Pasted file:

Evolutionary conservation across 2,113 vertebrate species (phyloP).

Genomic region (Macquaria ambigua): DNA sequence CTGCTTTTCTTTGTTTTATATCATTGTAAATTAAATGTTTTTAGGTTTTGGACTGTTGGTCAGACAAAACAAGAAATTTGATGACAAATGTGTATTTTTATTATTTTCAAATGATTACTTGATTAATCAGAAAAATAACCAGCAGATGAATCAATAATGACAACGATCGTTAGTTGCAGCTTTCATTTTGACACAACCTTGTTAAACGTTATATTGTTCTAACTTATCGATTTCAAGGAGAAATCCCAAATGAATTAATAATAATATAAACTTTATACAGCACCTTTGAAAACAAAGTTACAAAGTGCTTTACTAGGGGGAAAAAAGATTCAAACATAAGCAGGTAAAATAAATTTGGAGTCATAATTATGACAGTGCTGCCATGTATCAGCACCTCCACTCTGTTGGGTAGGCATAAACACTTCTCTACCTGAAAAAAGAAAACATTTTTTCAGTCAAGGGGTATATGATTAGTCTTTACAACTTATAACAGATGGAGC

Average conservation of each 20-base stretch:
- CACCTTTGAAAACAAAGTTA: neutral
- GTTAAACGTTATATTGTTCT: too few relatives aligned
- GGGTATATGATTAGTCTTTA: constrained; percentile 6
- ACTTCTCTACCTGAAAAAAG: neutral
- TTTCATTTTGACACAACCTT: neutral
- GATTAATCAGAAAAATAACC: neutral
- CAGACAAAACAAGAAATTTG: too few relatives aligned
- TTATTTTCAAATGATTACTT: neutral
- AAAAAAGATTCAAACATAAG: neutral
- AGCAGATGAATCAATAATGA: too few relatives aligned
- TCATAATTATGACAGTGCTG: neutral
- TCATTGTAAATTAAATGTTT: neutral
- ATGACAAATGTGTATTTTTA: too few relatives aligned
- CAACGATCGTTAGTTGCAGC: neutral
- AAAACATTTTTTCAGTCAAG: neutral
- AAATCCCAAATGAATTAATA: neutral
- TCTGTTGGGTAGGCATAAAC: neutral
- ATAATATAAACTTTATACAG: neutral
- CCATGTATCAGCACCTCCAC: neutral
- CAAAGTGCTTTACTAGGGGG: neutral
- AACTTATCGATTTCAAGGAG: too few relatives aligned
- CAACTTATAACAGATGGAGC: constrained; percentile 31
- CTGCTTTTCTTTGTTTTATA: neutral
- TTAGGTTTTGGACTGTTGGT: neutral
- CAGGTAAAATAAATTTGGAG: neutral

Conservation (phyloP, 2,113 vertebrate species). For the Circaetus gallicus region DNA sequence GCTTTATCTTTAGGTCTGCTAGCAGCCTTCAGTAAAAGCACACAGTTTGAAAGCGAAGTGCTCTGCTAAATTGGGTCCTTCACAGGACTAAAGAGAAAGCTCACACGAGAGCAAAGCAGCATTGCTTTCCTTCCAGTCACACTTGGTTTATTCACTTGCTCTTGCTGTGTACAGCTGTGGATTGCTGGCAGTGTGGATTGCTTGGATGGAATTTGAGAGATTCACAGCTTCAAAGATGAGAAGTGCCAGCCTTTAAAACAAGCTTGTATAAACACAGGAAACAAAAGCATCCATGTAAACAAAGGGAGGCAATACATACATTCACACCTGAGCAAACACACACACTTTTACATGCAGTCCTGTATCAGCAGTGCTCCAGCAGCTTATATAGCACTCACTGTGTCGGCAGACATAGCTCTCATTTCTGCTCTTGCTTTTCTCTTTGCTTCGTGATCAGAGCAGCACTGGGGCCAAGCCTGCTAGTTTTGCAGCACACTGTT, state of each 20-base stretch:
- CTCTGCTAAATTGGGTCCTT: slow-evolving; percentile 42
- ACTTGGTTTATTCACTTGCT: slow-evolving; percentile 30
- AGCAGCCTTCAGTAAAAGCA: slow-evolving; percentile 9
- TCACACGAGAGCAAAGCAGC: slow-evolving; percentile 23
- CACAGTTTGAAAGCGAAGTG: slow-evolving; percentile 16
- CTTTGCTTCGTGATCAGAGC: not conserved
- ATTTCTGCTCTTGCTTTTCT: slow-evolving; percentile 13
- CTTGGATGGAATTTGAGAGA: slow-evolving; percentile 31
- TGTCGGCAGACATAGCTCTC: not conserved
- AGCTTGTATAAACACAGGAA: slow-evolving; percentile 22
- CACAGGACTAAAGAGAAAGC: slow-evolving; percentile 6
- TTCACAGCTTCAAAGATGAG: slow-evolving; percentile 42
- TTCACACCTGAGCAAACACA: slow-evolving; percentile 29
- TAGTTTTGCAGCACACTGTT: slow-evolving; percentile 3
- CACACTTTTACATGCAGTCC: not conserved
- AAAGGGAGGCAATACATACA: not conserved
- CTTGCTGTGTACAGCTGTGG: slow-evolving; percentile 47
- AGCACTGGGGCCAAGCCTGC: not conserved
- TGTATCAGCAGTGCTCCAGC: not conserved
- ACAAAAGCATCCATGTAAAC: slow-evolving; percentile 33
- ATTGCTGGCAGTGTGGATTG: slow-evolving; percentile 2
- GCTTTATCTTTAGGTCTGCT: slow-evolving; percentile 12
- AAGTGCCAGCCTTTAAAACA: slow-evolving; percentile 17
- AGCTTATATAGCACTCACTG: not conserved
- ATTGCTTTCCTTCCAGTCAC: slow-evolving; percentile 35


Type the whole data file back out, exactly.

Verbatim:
Evolutionary conservation across 2,113 vertebrate species (phyloP).

Genomic region (Macquaria ambigua): DNA sequence CTGCTTTTCTTTGTTTTATATCATTGTAAATTAAATGTTTTTAGGTTTTGGACTGTTGGTCAGACAAAACAAGAAATTTGATGACAAATGTGTATTTTTATTATTTTCAAATGATTACTTGATTAATCAGAAAAATAACCAGCAGATGAATCAATAATGACAACGATCGTTAGTTGCAGCTTTCATTTTGACACAACCTTGTTAAACGTTATATTGTTCTAACTTATCGATTTCAAGGAGAAATCCCAAATGAATTAATAATAATATAAACTTTATACAGCACCTTTGAAAACAAAGTTACAAAGTGCTTTACTAGGGGGAAAAAAGATTCAAACATAAGCAGGTAAAATAAATTTGGAGTCATAATTATGACAGTGCTGCCATGTATCAGCACCTCCACTCTGTTGGGTAGGCATAAACACTTCTCTACCTGAAAAAAGAAAACATTTTTTCAGTCAAGGGGTATATGATTAGTCTTTACAACTTATAACAGATGGAGC

Average conservation of each 20-base stretch:
- CACCTTTGAAAACAAAGTTA: neutral
- GTTAAACGTTATATTGTTCT: too few relatives aligned
- GGGTATATGATTAGTCTTTA: constrained; percentile 6
- ACTTCTCTACCTGAAAAAAG: neutral
- TTTCATTTTGACACAACCTT: neutral
- GATTAATCAGAAAAATAACC: neutral
- CAGACAAAACAAGAAATTTG: too few relatives aligned
- TTATTTTCAAATGATTACTT: neutral
- AAAAAAGATTCAAACATAAG: neutral
- AGCAGATGAATCAATAATGA: too few relatives aligned
- TCATAATTATGACAGTGCTG: neutral
- TCATTGTAAATTAAATGTTT: neutral
- ATGACAAATGTGTATTTTTA: too few relatives aligned
- CAACGATCGTTAGTTGCAGC: neutral
- AAAACATTTTTTCAGTCAAG: neutral
- AAATCCCAAATGAATTAATA: neutral
- TCTGTTGGGTAGGCATAAAC: neutral
- ATAATATAAACTTTATACAG: neutral
- CCATGTATCAGCACCTCCAC: neutral
- CAAAGTGCTTTACTAGGGGG: neutral
- AACTTATCGATTTCAAGGAG: too few relatives aligned
- CAACTTATAACAGATGGAGC: constrained; percentile 31
- CTGCTTTTCTTTGTTTTATA: neutral
- TTAGGTTTTGGACTGTTGGT: neutral
- CAGGTAAAATAAATTTGGAG: neutral

Conservation (phyloP, 2,113 vertebrate species). For the Circaetus gallicus region DNA sequence GCTTTATCTTTAGGTCTGCTAGCAGCCTTCAGTAAAAGCACACAGTTTGAAAGCGAAGTGCTCTGCTAAATTGGGTCCTTCACAGGACTAAAGAGAAAGCTCACACGAGAGCAAAGCAGCATTGCTTTCCTTCCAGTCACACTTGGTTTATTCACTTGCTCTTGCTGTGTACAGCTGTGGATTGCTGGCAGTGTGGATTGCTTGGATGGAATTTGAGAGATTCACAGCTTCAAAGATGAGAAGTGCCAGCCTTTAAAACAAGCTTGTATAAACACAGGAAACAAAAGCATCCATGTAAACAAAGGGAGGCAATACATACATTCACACCTGAGCAAACACACACACTTTTACATGCAGTCCTGTATCAGCAGTGCTCCAGCAGCTTATATAGCACTCACTGTGTCGGCAGACATAGCTCTCATTTCTGCTCTTGCTTTTCTCTTTGCTTCGTGATCAGAGCAGCACTGGGGCCAAGCCTGCTAGTTTTGCAGCACACTGTT, state of each 20-base stretch:
- CTCTGCTAAATTGGGTCCTT: slow-evolving; percentile 42
- ACTTGGTTTATTCACTTGCT: slow-evolving; percentile 30
- AGCAGCCTTCAGTAAAAGCA: slow-evolving; percentile 9
- TCACACGAGAGCAAAGCAGC: slow-evolving; percentile 23
- CACAGTTTGAAAGCGAAGTG: slow-evolving; percentile 16
- CTTTGCTTCGTGATCAGAGC: not conserved
- ATTTCTGCTCTTGCTTTTCT: slow-evolving; percentile 13
- CTTGGATGGAATTTGAGAGA: slow-evolving; percentile 31
- TGTCGGCAGACATAGCTCTC: not conserved
- AGCTTGTATAAACACAGGAA: slow-evolving; percentile 22
- CACAGGACTAAAGAGAAAGC: slow-evolving; percentile 6
- TTCACAGCTTCAAAGATGAG: slow-evolving; percentile 42
- TTCACACCTGAGCAAACACA: slow-evolving; percentile 29
- TAGTTTTGCAGCACACTGTT: slow-evolving; percentile 3
- CACACTTTTACATGCAGTCC: not conserved
- AAAGGGAGGCAATACATACA: not conserved
- CTTGCTGTGTACAGCTGTGG: slow-evolving; percentile 47
- AGCACTGGGGCCAAGCCTGC: not conserved
- TGTATCAGCAGTGCTCCAGC: not conserved
- ACAAAAGCATCCATGTAAAC: slow-evolving; percentile 33
- ATTGCTGGCAGTGTGGATTG: slow-evolving; percentile 2
- GCTTTATCTTTAGGTCTGCT: slow-evolving; percentile 12
- AAGTGCCAGCCTTTAAAACA: slow-evolving; percentile 17
- AGCTTATATAGCACTCACTG: not conserved
- ATTGCTTTCCTTCCAGTCAC: slow-evolving; percentile 35